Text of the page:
In the mode of implementation shown in FIG. 10, it was necessary to clear the change flags for all subscribers. Therefore, in the composition shown in FIG. 14, which illustrates a further mode of implementation, in order that duplex system switching is possible even if a clearing process is not conducted on the SBY side, the hardware comprises an additional mode whereby SCAN change flags are provided for each subscriber when the SCAN memory 121 changes, and if the hardware detects a change, the SCAN memory 121 is updated unconditionally.

In other words, as shown in FIG. 14, the SCAN control section 100 is provided with an ACT/SBY mode reception circuit. In the case of the ACT system, the SCAN change is operated in a reception mode using change flags, and the corresponding bits in the corresponding SCAN change flag memory 124 are rewritten (mode MO), as described in the mode of implementation in FIG. 10.

However, in the SBY system, an additional mode Ml is provided, whereby the SCAN memory 121 is updated unconditionally when there is a point of change in the SCAN.

FIG. 15 is a flowchart of the aforementioned hardware operations; a procedure for determining the flag control selection mode (step S14) has been added to the operational procedure corresponding to the mode of implementation in FIG. 1. In step S14, in the case of flag control mode, in other words, mode M1, the SCAN memory is updated unconditionally when the hardware detects a change.

As regards the firmware operations, the ACT side is the same as in the mode of implementation in FIG. 10, whilst the processing on the SBY side involves simply waiting for system switching, since it is set to mode M1 whereby the SCAN memory 121 is updated unconditionally.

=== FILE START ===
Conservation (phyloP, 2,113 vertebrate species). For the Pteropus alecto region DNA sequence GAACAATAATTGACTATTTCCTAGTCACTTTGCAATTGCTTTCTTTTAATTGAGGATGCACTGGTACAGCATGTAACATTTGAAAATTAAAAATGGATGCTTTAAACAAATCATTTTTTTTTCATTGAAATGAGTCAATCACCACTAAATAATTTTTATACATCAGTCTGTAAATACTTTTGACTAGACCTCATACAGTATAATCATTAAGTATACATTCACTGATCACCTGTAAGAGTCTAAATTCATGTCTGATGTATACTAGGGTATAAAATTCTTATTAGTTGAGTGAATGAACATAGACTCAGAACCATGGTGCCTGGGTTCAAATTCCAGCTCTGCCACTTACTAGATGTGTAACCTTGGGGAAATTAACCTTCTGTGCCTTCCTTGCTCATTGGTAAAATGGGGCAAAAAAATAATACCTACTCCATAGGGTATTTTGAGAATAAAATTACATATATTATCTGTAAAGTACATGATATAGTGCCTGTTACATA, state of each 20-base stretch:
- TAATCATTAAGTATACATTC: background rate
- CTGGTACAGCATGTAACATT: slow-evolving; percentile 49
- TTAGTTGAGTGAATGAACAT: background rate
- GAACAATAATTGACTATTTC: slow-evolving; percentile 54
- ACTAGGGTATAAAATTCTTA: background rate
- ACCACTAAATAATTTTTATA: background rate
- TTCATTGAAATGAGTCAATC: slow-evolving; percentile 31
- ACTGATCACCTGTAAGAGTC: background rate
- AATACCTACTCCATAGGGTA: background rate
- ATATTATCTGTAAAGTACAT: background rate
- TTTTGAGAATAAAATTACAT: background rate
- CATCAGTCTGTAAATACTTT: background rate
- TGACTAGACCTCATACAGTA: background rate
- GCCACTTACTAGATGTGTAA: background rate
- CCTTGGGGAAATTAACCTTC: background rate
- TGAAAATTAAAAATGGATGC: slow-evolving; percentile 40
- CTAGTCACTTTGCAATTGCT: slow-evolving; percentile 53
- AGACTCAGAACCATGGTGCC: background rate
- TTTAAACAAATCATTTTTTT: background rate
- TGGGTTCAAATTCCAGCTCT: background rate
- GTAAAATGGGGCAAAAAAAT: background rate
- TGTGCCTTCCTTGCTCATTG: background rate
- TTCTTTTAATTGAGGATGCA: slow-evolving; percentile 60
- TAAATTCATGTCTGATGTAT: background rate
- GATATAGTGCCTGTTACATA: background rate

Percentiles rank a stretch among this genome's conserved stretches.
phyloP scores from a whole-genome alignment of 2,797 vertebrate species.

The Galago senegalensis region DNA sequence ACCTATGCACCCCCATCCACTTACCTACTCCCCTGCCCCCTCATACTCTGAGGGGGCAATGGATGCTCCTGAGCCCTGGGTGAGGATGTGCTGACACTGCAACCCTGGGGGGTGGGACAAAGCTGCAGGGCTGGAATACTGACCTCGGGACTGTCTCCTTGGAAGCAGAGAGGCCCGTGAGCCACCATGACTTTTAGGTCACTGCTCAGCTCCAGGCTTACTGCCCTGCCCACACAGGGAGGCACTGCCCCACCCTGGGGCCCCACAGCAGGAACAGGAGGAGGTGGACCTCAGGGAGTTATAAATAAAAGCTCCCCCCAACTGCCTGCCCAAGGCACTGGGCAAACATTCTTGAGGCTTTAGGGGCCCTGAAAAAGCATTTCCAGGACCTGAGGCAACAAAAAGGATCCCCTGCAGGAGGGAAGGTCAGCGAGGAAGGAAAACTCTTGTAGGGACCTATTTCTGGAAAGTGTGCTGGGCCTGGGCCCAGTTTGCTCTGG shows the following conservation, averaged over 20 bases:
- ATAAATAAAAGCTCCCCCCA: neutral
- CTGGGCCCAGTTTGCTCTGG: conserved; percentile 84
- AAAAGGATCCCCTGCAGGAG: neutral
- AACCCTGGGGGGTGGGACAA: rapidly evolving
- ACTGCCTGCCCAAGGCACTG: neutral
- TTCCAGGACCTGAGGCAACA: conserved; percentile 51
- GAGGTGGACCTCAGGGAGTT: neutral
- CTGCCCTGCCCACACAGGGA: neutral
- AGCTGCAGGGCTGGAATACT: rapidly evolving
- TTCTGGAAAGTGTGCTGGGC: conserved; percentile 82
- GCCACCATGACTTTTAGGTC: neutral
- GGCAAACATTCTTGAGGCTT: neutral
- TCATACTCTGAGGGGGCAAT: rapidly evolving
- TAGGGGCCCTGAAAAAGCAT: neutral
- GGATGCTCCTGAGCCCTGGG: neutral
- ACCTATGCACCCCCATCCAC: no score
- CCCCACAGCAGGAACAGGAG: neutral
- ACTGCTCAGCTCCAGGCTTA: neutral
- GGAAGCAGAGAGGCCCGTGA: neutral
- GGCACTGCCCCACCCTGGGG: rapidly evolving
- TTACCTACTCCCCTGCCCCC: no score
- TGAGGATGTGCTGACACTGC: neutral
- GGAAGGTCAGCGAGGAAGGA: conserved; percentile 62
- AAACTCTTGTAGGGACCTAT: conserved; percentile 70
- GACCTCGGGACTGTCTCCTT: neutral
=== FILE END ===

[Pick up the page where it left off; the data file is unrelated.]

When a system switch arises, the operations conducted by the previous ACT system are the same as in the mode of implementation in FIG. 10, whilst on the new ACT side, the new ACT hardware is switched from SBY mode to ACT mode. Thereupon, the contents of the Last-Look data in the SCAN memory written into the duplex memory in the previous ACT system are compared with the SCAN memory 121 in the new hardware. Subsequent processing is similar to that in the mode of implementation in FIG. 10.

The hardware of the system that has become the new SBY system is set to SBY mode, and this system then waits until it is next switched to ACT. By means of this mode of implementation, the amount of processing in the SBY program can be reduced.

As described in accordance with the aforementioned modes of implementation, according to the present invention, the problem of increased firmware processing load when the number of subscribers rises is resolved, and the firmware processing load can be reduced regardless of increases in the number of subscriber lines.

Moreover, in the duplex redundancy configuration (#0, #1) of the subscriber line control device, it is possible to provide a subscriber line control device whereby a SCAN signal can be carried over to a new ACT system without leakage, when systems are switched.

Patent Citations
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Classifications
U.S. Classification379/399.01, 379/413.03
International ClassificationH04Q3/72, H04Q3/42, H04Q1/02, H04M3/22, H04M3/00, H04M3/30
Cooperative ClassificationH04Q1/028, H04Q2201/10, H04M3/2272, H04M3/005, H04M2207/08
European ClassificationH04Q1/02N, H04M3/00L
Legal Events
DateCodeEventDescription
Jun 21, 2011FPExpired due to failure to pay maintenance fee
Effective date: 20110429
Apr 29, 2011LAPSLapse for failure to pay maintenance fees
Dec 6, 2010REMIMaintenance fee reminder mailed
Oct 6, 2006FPAYFee payment
Year of fee payment: 4
Feb 8, 2005CCCertificate of correction
Sep 2, 2003CCCertificate of correction
Aug 7, 1998ASAssignment
Owner name: FUJITSU LIMITED, JAPAN
Free format text: ASSIGNMENT OF ASSIGNORS INTEREST;ASSIGNOR:KOGA, HISASHI;REEL/FRAME:009369/0557
Effective date: 19980310